1. “Lauren Bacall R.I.P.” The star of Hollywood’s Golden Age dies at 89.
“Lauren Bacall, the actress whose provocative glamour elevated her to stardom in Hollywood’s golden age and whose lasting mystique put her on a plateau in American culture that few stars reach, died on Tuesday in New York. She was 89. Her death was confirmed by her son Stephen Bogart. ’Her life speaks for itself,’ Mr. Bogart said. ’She lived a wonderful life, a magical life.’ With an insinuating pose and a seductive, throaty voice—her simplest remark sounded like a jungle mating call, one critic said—Ms. Bacall shot to fame in 1944 with her first movie, Howard Hawks’s adaptation of the Ernest Hemingway novel To Have and Have Not, playing opposite Humphrey Bogart, who became her lover on the set and later her husband. It was a smashing debut sealed with a handful of lines now engraved in Hollywood history. “You know you don’t have to act with me, Steve,’ her character says to Bogart’s in the movie’s most memorable scene. ’You don’t have to say anything, and you don’t have to do anything. Not a thing. Oh, maybe just whistle. You know how to whistle, don’t you, Steve? You just put your lips together and blow.’”
2. “You’re 16. You’re a Pedophile. You Don’t Want to Hurt Anyone. What Do You Do Now?” There’s no helpline for pedophiles who want treatment before they act. So a teen with a terrible secret had to find his own way to save himself and others like him.
“Anecdotal evidence suggests that most pedophiles first notice an attraction toward children when they themselves are between 11 and 16, mirroring that of any other sexual awakening. It can be a confusing time for any of us, but imagine realizing that you’re attracted to little kids. How do these young men and women negotiate that with no viable role models or support network? There is no It Gets Better for pedophiles. Are they all fated to end up as child molesters? Or is it possible for them to live a life without hurting children at all?”
3. “Robin Williams: A Brief Encounter.” David Simon remembers working with the actor on the set of Homicide.
“You had to be there. And, yes, I know that the phrase is used to connote moments that are less humorous in retrospect, but with Mr. Williams the live-wire volatility, the no-net comic gymnastics was part of the allure. If you were there, and I was, then you could scarcely breathe from laughing so hard and so long. The crew stopped working, forming a semicircle around him. Word went down the hallway and out to the trucks. More people rushed in to catch the shooting sparks, so that the entire production came to a halt as Robin Williams, quiet for days in the role of a grieving, wounded man, finally exploded. He was soaring for at least another five minutes before Mr. Levinson gave the slightest nods to his watch: We were losing the day.”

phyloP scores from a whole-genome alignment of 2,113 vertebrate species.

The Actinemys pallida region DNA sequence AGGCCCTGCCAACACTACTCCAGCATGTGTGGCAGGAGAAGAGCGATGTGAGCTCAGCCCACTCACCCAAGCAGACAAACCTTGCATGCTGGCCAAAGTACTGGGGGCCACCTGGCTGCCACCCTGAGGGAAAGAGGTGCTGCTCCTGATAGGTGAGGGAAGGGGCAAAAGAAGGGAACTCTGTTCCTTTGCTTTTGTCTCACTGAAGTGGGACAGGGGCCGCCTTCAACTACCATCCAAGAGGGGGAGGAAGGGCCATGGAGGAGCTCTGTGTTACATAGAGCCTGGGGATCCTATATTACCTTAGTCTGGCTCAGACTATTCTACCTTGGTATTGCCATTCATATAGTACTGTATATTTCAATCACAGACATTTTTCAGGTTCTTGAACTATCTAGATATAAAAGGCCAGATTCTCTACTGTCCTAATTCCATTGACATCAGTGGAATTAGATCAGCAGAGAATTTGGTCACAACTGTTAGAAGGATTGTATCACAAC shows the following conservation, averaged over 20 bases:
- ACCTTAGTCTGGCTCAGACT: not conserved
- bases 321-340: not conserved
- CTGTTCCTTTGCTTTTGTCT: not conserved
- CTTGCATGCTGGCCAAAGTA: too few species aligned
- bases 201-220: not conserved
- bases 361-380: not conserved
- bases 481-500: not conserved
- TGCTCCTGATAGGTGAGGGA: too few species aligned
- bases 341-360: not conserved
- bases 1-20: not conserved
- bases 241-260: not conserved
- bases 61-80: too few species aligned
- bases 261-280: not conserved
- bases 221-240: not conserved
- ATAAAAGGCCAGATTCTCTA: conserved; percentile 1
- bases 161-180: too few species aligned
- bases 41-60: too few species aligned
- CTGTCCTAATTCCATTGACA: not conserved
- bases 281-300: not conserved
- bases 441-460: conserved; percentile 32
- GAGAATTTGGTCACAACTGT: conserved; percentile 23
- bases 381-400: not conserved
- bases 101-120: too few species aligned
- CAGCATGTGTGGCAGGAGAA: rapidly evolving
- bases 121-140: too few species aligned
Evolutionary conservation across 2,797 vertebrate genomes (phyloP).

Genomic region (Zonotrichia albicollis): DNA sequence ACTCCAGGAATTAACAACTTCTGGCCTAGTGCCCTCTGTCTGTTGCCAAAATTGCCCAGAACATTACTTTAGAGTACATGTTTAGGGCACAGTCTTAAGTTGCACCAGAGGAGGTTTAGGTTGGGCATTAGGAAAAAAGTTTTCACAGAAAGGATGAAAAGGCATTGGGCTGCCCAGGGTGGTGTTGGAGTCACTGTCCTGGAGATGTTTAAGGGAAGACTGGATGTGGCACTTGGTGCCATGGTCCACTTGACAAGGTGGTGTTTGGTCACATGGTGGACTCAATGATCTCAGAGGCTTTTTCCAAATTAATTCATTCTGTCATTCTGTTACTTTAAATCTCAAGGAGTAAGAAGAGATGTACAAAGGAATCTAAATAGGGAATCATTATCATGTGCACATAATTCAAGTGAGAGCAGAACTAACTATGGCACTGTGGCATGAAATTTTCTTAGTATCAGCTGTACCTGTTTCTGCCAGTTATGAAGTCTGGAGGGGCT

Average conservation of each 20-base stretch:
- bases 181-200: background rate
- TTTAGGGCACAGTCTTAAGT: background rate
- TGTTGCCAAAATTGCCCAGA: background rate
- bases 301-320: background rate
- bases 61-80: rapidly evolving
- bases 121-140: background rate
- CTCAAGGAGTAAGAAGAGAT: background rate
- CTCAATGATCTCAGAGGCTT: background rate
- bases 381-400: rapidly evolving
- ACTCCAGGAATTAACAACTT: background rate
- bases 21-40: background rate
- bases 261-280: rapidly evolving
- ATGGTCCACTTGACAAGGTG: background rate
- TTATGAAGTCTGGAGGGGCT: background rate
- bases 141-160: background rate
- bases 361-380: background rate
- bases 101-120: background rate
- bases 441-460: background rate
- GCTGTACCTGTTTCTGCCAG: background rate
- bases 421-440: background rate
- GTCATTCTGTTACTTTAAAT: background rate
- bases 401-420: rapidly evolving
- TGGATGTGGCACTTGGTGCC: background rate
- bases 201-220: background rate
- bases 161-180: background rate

4. “The Essential Black Independents.” Brandon Harris, for Fandor, on 25 films from a global pool of black cinema that have to be seen.
“The novelist Colson Whitehead was recently asked by The New York Times who his favorite writer and replied, ’I don’t know the name of my favorite novelist of all time, because they never wrote anything.’ So apt. Perhaps my favorite director of ’black independent films,’ a term that may or may not remain relevant to cultural production in the years to come, hasn’t even made her first film yet, or perhaps never will; they’ll choose to be a father or a homemaker or a plumber or a print archivist, a good daughter or a generous uncle, someone who in their actual life will never know what they could have made because they made practical choices not governed by ego or pain or unshakable insight, often the biggest drivers for any artists. But among those who were lucky, or foolhardy enough to forge ahead and tell stories with images and sounds, these are twenty-five real standouts. Go forth and see them.”
5. “Come and Stream Your Songs?” The jukebox soundtrack in the YouTube/Spotify era.
“If we are searching for logic for the soundtrack’s success, we can point to both the film itself and the discourse surrounding it. One key element is the music’s integration into the film: whereas franchises like The Hunger Games and Twilight have released albums with songs ’inspired by’ the films, the Guardians soundtrack is entirely music that is used during the film itself. Moreover, the music—in the form of the actual cassette mixtape—plays a diegetic role in the film’s storyline, even being positioned as a point of anticipation for the film’s sequel in the midst of its conclusion. There are moments where you get excited to hear a song you know well used during a key scene (like ’Moonage Daydream’), there are songs that you want to revisit with new ears after seeing them in a new context (like ’Hooked On A Feeling,’ which previewed the soundtrack’s success when it was used for the film’s first trailer), and there are songs you may not be familiar with but are used in ways that encourage you to find out what that song was (which for me was Redbone’s ’Come And Get Your Love,’ used in the film’s opening credit sequence).”
Video of the Day: Lauren Bacall, with Humphrey Bogart, in To Have and Have Not:
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